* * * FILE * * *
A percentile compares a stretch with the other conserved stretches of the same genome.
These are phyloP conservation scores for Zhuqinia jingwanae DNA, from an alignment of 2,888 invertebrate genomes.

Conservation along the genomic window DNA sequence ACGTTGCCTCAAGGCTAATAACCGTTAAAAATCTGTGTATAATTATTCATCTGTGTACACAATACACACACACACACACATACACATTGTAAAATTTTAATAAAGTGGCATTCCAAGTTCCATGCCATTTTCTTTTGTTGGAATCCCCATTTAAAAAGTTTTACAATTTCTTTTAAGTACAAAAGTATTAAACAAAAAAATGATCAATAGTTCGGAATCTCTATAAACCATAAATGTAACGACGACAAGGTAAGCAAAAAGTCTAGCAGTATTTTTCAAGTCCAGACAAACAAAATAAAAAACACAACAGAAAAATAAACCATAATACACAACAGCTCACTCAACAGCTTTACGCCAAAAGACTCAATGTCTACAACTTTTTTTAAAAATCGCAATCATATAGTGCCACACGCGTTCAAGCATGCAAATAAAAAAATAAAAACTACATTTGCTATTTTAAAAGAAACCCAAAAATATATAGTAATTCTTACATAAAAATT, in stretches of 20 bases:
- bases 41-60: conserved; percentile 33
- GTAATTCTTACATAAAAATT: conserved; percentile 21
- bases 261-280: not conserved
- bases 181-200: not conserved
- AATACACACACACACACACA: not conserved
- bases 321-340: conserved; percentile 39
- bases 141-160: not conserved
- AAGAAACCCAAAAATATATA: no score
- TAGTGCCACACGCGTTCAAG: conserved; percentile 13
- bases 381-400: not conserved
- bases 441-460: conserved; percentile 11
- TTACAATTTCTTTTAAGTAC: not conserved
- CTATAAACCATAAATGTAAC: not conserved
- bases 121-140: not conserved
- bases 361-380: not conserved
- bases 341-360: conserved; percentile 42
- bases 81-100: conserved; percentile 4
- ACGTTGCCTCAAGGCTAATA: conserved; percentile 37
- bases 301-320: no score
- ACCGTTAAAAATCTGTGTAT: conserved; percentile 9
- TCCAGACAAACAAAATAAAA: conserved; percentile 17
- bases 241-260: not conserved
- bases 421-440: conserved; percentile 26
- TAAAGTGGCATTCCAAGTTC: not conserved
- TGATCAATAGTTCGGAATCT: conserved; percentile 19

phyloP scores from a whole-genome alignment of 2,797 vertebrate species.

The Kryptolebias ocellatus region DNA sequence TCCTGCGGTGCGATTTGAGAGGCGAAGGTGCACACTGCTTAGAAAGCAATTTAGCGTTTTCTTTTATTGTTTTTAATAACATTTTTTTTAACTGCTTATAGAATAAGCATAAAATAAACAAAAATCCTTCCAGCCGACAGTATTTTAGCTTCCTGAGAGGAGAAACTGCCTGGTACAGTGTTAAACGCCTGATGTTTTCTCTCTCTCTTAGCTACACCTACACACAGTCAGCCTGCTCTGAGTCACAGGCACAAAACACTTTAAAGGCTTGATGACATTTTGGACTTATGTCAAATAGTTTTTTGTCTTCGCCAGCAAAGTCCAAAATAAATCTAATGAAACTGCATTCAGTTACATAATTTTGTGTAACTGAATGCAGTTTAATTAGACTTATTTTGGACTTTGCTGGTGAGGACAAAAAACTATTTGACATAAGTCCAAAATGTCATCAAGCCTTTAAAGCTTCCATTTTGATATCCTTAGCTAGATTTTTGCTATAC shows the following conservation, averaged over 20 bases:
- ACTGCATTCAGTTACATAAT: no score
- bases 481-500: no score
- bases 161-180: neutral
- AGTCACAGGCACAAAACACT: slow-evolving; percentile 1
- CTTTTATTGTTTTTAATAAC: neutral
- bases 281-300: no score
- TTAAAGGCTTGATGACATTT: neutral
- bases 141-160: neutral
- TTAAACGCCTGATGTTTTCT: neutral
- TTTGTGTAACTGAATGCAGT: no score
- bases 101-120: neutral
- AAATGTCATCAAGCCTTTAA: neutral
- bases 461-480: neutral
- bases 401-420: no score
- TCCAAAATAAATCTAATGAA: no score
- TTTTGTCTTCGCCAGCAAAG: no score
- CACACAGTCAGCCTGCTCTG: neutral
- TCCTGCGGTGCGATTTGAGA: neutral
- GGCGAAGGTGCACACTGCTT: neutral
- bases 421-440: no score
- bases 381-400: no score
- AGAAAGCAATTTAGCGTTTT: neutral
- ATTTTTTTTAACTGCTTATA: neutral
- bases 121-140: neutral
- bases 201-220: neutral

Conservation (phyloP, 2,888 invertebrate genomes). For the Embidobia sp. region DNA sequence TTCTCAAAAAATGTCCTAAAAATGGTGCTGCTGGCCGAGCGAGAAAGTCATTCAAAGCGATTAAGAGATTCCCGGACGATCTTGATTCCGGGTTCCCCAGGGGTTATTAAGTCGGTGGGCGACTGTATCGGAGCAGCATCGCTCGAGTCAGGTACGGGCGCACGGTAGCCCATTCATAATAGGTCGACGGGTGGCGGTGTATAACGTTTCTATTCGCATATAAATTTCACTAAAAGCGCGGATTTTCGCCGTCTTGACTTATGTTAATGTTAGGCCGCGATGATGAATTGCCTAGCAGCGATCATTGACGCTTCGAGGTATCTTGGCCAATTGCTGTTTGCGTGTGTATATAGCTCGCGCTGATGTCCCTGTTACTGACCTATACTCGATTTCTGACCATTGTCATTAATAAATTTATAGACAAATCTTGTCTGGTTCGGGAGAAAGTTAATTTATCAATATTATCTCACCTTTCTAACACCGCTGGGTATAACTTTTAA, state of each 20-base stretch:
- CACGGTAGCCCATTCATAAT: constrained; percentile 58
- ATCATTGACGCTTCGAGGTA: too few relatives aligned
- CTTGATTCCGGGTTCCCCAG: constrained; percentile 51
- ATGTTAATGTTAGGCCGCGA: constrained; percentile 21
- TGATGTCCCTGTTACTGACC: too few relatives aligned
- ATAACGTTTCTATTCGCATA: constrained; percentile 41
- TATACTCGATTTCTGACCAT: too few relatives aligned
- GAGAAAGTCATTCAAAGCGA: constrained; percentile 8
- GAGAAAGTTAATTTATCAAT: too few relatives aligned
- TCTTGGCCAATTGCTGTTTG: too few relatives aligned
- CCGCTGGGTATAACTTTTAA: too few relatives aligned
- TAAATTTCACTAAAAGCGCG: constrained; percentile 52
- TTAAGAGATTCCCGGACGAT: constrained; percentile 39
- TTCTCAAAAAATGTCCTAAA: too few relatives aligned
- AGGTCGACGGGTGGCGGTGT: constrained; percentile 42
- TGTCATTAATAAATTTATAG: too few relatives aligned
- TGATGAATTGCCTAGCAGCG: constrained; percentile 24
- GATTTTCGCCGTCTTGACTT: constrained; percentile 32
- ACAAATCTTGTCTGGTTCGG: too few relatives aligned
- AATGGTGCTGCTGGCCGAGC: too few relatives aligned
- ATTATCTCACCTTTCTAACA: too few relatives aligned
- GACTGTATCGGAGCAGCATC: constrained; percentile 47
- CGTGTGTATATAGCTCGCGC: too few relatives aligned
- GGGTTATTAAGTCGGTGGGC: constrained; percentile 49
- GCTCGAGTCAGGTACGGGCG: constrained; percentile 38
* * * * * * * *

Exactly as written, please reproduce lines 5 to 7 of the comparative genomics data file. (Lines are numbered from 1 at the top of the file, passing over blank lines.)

- GTAATTCTTACATAAAAATT: conserved; percentile 21
- bases 261-280: not conserved
- bases 181-200: not conserved